The Cybersecurity Lab is a great resource for educators who want to teach their students best practices for staying safe online and introduce them to computer science principles and the architecture of online networks. In addition, school technology and media specialists can use the Cybersecurity Lab as an orientation activity for students before they begin using online resources. English and social studies educators can also use the Cybersecurity Lab to reinforce textual analysis skills, as students must find textual evidence, draw inferences, and make judgments about the validity of sources in the Social Engineering Challenge.
- Encourage students to create a NOVA Labs account before they start the Cybersecurity Lab for at-home or in-class completion. With an account, students will be able to save their progress in the Lab and also generate a Lab Report that tracks their completion of the game and video quizzes.
- Use the Cybersecurity Lab video quizzes as a formative or summative assessment to gauge student understanding of the content.
- After watching the videos, facilitate an in-class discussion with students about the content. Possible discussion topics include: 1.) The changes in technology in the past 15 years that have made cybersecurity such a pressing issue, 2.) Students’ experiences with cybersecurity, or 3.) How much of their lives students share online and the ramifications of sharing
- Upon completion of the Cybersecurity Lab game, assign the cybersecurity stories as reading assignments with discussion questions that students can complete for homework.
Engage (10 min) – Intro activity that poses a question or calls upon prior knowledge
- Have students watch Cybersecurity 101 and discuss what they know about cybersecurity and what safety measures they currently take with their online information.
Explore (20 min) – Students explore a hypothesis and collect data
- Challenge students with the question, “How aware are you of the best practices for staying safe online?” Explain to students that in the game, they will explore ways that they can stay safe online and avoid security breaches.
- Instruct students to create a list of tips that they would follow to avoid online scams and to create reliable passwords.
- Instruct students to complete all the Level 1 challenges in the game.
Explain (15 min) – Direct instruction and content delivery
- Reconvene and discuss some of the best practices that they learned and whether they encountered any information that supported or contradicted the tips they compiled before the game.
- Present the best practices and the glossary terms that are essential to understand cybersecurity and instruct students to take notes.
Elaborate (45 min) – Apply content knowledge and skills to problem (guided practice)
- Instruct students to complete the remainder of the game and to take notes on other best practices they encounter while playing the game. The Cybersecurity Lab also works well for group play, as students can collaborate in problem solving.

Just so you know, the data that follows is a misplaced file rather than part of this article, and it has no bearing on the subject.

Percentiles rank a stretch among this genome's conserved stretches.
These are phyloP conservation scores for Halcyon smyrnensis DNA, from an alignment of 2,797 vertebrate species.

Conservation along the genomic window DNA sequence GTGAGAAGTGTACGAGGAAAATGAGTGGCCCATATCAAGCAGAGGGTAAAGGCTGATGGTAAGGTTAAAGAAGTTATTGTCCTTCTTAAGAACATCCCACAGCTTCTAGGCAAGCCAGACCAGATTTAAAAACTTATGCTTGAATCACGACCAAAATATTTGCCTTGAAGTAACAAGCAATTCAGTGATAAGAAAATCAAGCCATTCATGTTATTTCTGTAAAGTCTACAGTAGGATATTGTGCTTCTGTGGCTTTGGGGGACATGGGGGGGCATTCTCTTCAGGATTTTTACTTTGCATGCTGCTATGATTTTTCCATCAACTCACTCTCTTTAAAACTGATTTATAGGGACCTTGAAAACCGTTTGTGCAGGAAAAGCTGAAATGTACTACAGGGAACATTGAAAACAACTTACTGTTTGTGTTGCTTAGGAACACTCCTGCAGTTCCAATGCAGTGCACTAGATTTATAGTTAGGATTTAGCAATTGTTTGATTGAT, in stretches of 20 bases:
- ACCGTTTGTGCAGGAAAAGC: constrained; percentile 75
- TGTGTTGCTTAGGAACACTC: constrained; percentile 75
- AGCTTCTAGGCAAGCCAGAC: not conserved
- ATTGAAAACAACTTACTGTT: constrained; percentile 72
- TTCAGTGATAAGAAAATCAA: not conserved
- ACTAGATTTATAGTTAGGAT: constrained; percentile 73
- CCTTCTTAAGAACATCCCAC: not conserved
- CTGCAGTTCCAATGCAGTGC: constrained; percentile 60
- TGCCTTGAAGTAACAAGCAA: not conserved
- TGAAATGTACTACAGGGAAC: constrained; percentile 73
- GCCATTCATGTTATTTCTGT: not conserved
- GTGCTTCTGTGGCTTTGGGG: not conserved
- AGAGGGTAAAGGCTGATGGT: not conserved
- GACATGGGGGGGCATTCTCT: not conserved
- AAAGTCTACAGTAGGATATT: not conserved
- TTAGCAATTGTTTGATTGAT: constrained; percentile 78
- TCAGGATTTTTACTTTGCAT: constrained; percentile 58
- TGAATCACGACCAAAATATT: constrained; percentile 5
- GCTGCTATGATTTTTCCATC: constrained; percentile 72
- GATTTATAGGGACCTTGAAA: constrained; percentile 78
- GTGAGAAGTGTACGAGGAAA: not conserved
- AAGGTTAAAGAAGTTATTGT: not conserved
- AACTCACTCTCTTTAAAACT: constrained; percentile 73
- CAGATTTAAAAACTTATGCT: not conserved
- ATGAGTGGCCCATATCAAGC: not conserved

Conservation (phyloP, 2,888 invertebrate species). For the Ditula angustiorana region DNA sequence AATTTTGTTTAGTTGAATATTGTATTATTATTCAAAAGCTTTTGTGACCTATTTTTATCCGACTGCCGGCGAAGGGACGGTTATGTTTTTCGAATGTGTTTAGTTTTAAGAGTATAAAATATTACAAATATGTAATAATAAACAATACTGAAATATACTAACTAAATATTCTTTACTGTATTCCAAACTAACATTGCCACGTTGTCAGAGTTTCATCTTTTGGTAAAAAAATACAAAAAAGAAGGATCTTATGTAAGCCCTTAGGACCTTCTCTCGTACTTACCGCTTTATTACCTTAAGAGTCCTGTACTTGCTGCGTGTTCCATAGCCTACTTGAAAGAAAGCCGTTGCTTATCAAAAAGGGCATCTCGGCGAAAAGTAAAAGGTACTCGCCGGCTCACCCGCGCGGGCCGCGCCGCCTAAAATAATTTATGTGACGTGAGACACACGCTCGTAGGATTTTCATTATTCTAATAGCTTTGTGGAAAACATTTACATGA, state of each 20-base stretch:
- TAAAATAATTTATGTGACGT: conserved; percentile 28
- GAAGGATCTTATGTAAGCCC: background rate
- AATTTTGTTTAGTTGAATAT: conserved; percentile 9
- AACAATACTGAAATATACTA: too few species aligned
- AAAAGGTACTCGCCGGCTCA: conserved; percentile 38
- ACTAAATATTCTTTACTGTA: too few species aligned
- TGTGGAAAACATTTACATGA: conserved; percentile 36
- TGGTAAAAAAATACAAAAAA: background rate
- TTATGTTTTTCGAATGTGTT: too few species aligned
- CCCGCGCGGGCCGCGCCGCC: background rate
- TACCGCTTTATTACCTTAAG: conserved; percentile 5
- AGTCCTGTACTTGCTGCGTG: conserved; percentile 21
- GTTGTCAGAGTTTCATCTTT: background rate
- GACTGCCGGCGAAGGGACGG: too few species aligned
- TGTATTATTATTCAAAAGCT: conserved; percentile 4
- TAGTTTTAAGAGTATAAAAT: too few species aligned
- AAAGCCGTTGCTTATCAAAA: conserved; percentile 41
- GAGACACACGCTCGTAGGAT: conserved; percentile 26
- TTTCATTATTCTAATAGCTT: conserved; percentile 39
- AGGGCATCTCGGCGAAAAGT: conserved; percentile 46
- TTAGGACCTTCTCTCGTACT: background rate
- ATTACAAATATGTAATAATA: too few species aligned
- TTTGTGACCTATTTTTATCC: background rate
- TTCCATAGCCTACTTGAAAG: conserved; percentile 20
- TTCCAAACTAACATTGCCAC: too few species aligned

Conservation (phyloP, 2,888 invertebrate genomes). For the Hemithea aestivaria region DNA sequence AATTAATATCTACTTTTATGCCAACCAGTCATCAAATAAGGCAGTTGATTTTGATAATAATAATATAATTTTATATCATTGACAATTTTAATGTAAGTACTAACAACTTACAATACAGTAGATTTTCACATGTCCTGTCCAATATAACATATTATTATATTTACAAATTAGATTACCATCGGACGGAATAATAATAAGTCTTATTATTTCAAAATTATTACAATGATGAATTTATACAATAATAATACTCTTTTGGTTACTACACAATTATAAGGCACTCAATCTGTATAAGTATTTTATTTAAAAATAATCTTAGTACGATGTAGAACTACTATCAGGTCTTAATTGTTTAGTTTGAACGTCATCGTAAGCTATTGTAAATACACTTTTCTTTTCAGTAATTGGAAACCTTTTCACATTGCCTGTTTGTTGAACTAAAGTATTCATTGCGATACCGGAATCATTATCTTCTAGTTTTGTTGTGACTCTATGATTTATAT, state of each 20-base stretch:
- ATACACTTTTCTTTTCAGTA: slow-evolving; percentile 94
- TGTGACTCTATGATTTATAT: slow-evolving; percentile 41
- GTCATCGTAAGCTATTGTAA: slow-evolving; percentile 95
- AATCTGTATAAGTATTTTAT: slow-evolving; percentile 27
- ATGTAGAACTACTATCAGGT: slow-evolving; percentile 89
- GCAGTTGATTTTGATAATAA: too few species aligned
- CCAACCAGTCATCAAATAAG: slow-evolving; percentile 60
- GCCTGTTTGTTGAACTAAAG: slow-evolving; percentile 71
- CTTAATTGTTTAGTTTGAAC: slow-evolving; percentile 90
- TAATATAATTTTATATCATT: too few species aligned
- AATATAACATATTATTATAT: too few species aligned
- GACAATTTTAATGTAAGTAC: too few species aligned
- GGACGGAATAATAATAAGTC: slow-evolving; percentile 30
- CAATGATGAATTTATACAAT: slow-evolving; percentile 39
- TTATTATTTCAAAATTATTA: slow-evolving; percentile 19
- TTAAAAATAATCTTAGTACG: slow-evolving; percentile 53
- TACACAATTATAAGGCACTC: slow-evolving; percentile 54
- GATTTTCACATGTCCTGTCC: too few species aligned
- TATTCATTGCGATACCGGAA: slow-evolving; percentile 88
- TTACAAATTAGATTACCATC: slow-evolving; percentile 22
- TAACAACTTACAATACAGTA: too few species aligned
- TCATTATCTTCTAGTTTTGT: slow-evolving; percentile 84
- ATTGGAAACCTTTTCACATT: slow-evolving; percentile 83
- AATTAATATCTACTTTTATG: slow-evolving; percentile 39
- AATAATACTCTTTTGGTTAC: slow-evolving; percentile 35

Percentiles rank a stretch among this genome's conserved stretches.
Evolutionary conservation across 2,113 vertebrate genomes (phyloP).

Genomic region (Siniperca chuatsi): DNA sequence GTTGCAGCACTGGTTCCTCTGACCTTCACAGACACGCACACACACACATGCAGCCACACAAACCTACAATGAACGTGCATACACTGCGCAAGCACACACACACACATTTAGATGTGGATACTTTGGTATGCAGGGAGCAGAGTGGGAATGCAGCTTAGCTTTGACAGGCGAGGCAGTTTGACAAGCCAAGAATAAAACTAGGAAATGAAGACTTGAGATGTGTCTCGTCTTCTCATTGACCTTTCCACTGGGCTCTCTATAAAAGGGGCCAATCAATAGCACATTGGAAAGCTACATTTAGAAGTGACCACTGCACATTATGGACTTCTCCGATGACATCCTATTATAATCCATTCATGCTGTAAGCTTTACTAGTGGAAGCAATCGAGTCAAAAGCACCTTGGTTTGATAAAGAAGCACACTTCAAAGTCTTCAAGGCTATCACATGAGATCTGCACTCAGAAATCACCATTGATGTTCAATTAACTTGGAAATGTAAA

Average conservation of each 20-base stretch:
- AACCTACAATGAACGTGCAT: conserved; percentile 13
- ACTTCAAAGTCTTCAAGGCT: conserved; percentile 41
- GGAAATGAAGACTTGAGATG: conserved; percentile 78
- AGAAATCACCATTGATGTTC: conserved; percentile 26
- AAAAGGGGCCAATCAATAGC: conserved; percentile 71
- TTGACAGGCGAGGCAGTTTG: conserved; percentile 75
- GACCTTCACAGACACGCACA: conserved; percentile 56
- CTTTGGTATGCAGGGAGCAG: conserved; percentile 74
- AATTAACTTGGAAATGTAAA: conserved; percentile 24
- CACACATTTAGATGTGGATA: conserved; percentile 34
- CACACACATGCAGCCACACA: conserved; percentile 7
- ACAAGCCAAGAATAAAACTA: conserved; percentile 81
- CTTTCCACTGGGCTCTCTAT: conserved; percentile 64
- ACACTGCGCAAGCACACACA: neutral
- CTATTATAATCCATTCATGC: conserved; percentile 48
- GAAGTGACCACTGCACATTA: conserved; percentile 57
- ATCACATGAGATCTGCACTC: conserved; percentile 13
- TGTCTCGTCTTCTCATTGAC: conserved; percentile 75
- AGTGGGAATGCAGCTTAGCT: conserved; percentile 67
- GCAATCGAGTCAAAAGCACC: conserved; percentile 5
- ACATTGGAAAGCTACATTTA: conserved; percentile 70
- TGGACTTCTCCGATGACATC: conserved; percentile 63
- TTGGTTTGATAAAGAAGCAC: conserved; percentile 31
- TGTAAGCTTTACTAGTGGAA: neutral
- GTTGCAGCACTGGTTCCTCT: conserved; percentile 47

Evaluate (20 min) – Formal assessment (independent practice)
- Students should complete the video quizzes and turn in their Lab report with confirmation of Lab completion.
- Educators should also use this opportunity to assess student learning, with short response discussion questions summarizing best practices, the cybersecurity stories, and the glossary terms.
Learn about “Watson,” the Jeopardy!-playing supercomputer in this video excerpt from NOVA scienceNOW: "How Does the Brain Work?" Created by a team at IBM, Watson was designed to answer questions on a variety of subjects and was put to the test by competing against human contestants on the quiz show Jeopardy!.
In this video from NOVA scienceNOW, meet Luis von Ahn, a computer scientist and professor at Carnegie Mellon who is already at the top of his field at age thirty. Learn about one of his most successful ideas—CAPTCHA—a test that humans can pass but computers cannot, which has been used to improve the security of Internet sites.
In this video from NOVA scienceNOW: "Can Science Stop Crime?," explore how advances in information technology are making cars increasingly susceptible to cyber attacks.
Learn how to protect yourself, your family, and your devices with tips and resources from the National Cyber Security Alliance.
Learn the basic concepts of computer science with drag-and-drop programming. This is a game-like, self-directed tutorial featuring video lectures by Bill Gates, Mark Zuckerberg, Angry Birds, and Plants vs. Zombies. The Hour of Code is a continuation of the skills and problem-solving strategies that students encounter in the Coding Challenge, where they learn repeat-loops, conditionals, and basic algorithms.
Code Academy offers free, interactive courses for learning how to code. Learn everything from HTML to PHP and demonstrate your mastery of these coding languages by building websites and manipulating data in servers.